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  1. Translations were done Lala Sreeram. I will copy word by word what he wrote as it is so beautiful. Preface and Introduction Part 1 PREFACE A worm that is already well-known needs no word of commendation. It has made it’s way in the outlying districts of the Punjab, and every Sadhu who knows to read and write receives instruction from his Guru, on this very work, so that by perusing it, he learns all that is worth knowing of the Upanishads. It embodies a mass of instruction which cannot be otherwise had, unless a large number of original works difficult to understand, and requiring the life-time of an individual, are gone through, It is the only work of its kind in the vernacular. To increase its utility, and to make it easily understood without any extraordinary pains, or the assistance of Pundits, its present garb will be unusually facilitating to those who understand the language in which it is written. Where the text is obscure or requires elucidation by reference to other subjects beyond the pale of the work in hand, ample notes and references have been given to avoid the necessity of consulting the original works. No pains have been spared to increase its utility, and give a true and correct rendering of the text, so that it can be confidently recom¬mended. The original work abounds in the technicalities of the original Sanscrit from which our author has drawn largely, and their rendering into English has always been given in the plainest terms, so that there may be no mistake. But no philosophy can be taken up like a romance, or a book of travel ; it requires deep thinking, and constant reading, with patience and tranquility of mind. The times we live in are extremely auspicious for works like the present, Thanks to the late Swamy Dyanand Saraswati and other allumini, there is an increasing activity noticeable everywhere for a study of our Shastras and what they teach ; and the English education which had hitherto turned our young men into rank materialists, or scientific athe¬ists, is now giving way for a more healthy spirit of inquiry for our ancient philosophies. The impulse to this novel movement received no mean help from the Theosophical Society. The noble and self-sacrificing career of Madame Blavatsky and Colonel Olcott for regenerating our ancient litera¬ture and faith, deserves the highest encomium everywhere. Had it not been for their example and co-operation it would have taken several leng¬thened periods before the revival of things as they are, could have been accomplished. Thus then, if the present work would tend to increase the national spirituality, if it would be the means of inviting the active sympathies of our young men and old, and stimulate the study our ancient writings and the faith they inculcate, if it would stem the tide of materialism and supplant it with the noble and high aspirations which Non-duality teaches, if it will suppress bad karma and incite the good of our fellow-creatures, we would think ourselves highly gratified and amply repaid. It cannot be insisted too often, that a nation without spirituality is but on the road to ruin and self-destruction. It is indeed a sorrowful sight to find the struggle for existence gaining a strong ascendancy over us everywhere; hungering for material comforts and thirst for accumulation of wealth is omnipotent here as in Europe, we are now no longer satisfied as our fore¬fathers used to be, increased civilisation means increased luxury, that has become a necessity and for its gratification we must have increased re¬sources and that again signifies our best attention and energies in pursuit of wealth. It cannot be expected, the present state of things will suddenly collapse, no, there are cycles in the life of a nation, and all these are to be passed as surely as night follows day, and day, night. But if our inner consciousness may be roused to perceive and feel the utter worthlessness and unreality of this world, and if we draw our lessons from the sad experience of nations that have preceded us, we may receive a check in our headlong path to ruin, That this may so be is the earnest prayer of the Translator. INTRODUCTION WITH a view of facilitating an enquirer of self-knowledge to comprehend the main doctrine of the Upanishads, which forms the subject of the accompanying treatise, a few explanations, are needed; and it is hoped that they will be of much help to him. Non-duality or the oneness of the Individual and Universal Spirit is the subject to be demonstrated, and an elaborate and critical analysis of the rival systems which look upon them as different and otherwise, have been fully discussed. That does not concern us for the present. What we propose is to lay down a few salient points, to give a skeleton sketch, leaving the rest to our author. In the discussion of his subject he has brought in, a mass of arguments from all available sources; the work itself is a result of a vast amount of reading, and whatever is worth knowing of the Vedas, Mimansa, Nyaya, Sankhya, Puranas &c., has been included in it. It contains likewise a discussion of the merits of personal and impersonal forms of worship, and seeks to satisfactorily account for the apparent and seemingly anomalous dictum of the several Puranas, wherein each sets up a different form of worship and particularly insisting upon it, in lieu of others. In this way, the different sects of worshippers—Vishnuvite, Sivite, Ganpat, Sakta,—who have hither¬to been taught to regard his especial Deity to be superior to the rest will find much to unlearn. Reason, and analogy, with the proofs derived from the Shastras have been amply introduced to help the comprehension, and to erect at much labor, a neutral ground where the most inveterate bigot will cast away his rancor, and shake hands in fraternal love and harmony with one whom he had hitherto looked upon as a fool and knave. Thus then there is much to engage the attention of the reader; caste and creed, stands not in the way of acquiring the knowledge inculcated hero; for we find no mention about it by our author. The only caste he seems to recog¬nise is that of qualification, and any person having the necessary qualities may profitably engage himself in its study. He will find much to interest him, much to engage his attention, much to evoke his sympathy; the scale from his eyes will be dropped of and it is hoped, he will rouse to realise a new existence; the clue to solve the mighty problem of existence, the end and aim of human life is here spoken out with as much fervour, as its dignity demands, and though to realise it and form the basis of turning a new life can only happen to the fewest of the few,—to those who have sown the seeds of knowledge in their previous births—yet it can be profitably made use of by all alike. colour With this preamble, we enter into the few necessary explanations which we have promised at the outset. Brahma is described as “Sat-chit-ananda,” ‘Sat’ signifies Existence, ‘chit’ Intelligence and ‘ananda’ Bliss. It is therefore essentially Existent, Intelligence and Bliss. In the Mun¬daka Upanishad the story is related of the illustrious son of Sanaka, who desirous of knowledge, repaired to Angiras the sage, and enquired of him “what that was, which being known, every thing else would be known.” He was told in reply, that the wise regard “the invisible, intangible, un-related, colourless one, who has neither eyes nor cars, nor hands and feet, eternal, all-pervading, subtle, and indestructible as the cause of all that exists”. This is the Impersonal God of the Vedas, called severally by the names of Parabrahma, Brahma and Paramatma. It is said, prior to the evolution of the objective world there was present only ‘Sat’ the ONE EXISTENCE Parabrahma without name or form, for name and form are indi¬cations of creation, and what is created is open to destruction hence non-eternal, therefore Parabrahma being eternal is devoid of both. The three expletives ‘one’ secondless’ and ‘Existence’ (ekam, ebam, adwaitam) with which Parabrahma is always connected are only for differentiating it from bodies similar and dissimilar. That is to say, as It is one and secondless, and there exists not another body of Its kind, inasmuch as It is eternal,—while the world and its contents are non-eternal—It has only one indication. But a sect of Buddhists (Madhyamiks) contend that in the beginning there was present ‘Asat’ or nothing instead of ‘Sat.’ Virtually they teach that nothing produced everything, which is clearly impossible. Now if it be said, as Parabrahma also existed in the beginning, whence did the materials come from which the world was ushered into existence! The reply is as steam exists potentially in water, so was Prakriti, Maya or Ajnana, so many names of matter residing potentially in the supreme Brahma. To be more explicit, Parabrahma is the supreme force residing within Matter in its primordial condition, or cosmic state. Thus then, we have both Matter and Force, or Matter and Motion, as the Western Scientists would have it, to satisfactorily account for whatever that exists. So much in common with the Materialist only, the difference is yet more marked. For, while Materialism discards any hereafter, the Vedantin looks upon metampsychosis as the inevitable lot of humanity, and as life means suffering and an incessant struggle, he wants to crush the seed which produces the tree of life, and lays his axe at its root, so that there be nothing left to produce it again.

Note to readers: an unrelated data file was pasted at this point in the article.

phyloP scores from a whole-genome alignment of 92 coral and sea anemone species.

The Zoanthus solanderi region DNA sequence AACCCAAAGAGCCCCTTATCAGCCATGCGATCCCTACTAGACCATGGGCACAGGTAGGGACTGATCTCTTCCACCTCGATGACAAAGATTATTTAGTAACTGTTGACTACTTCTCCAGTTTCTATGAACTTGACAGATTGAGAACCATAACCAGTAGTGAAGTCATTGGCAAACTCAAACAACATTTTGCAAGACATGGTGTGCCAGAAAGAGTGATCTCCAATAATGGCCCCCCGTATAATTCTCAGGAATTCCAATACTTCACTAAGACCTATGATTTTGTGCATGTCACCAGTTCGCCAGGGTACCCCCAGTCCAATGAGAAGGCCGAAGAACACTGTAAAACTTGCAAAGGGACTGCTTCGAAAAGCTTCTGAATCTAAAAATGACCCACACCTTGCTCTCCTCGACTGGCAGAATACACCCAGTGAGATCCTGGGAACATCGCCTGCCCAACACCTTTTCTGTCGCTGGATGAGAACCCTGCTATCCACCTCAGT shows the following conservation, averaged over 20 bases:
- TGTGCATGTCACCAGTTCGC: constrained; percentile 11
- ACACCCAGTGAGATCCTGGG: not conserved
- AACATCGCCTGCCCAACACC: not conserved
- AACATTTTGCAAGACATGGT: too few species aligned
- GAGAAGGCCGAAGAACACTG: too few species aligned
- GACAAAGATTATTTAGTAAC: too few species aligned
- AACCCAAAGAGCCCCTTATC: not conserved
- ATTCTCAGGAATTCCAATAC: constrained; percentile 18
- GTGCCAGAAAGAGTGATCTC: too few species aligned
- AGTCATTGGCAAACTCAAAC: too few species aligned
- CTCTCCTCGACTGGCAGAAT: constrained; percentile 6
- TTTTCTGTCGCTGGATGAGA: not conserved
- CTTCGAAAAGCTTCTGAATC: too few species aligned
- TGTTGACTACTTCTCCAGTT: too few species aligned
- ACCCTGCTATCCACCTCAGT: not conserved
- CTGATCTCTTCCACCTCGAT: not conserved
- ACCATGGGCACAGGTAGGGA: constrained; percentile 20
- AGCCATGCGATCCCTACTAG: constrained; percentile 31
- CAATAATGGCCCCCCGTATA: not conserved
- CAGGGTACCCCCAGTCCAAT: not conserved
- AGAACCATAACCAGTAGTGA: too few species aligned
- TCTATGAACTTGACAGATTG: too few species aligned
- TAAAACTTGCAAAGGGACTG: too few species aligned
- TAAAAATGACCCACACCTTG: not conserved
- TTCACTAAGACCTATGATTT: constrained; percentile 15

2. Hello people this is a bit or harmless (depends who you ask) advertising to let you know that for the past year I have been sunning a podcast called Sikhism in Snippits and through this the sponsors have enabled me to write and publish a number of books. These are Sampardaic and in English. The opportunity was taken to translate and promote Sikh books and literature not available. If you are interested they can all be found ont he link below. Please take a look and if interested you can order directly off the site. If you have any questions please contact me on kam1825@hotmail.com http://www.lulu.com/spotlight/Kamalpreet_Singh_Pardeshi Thanks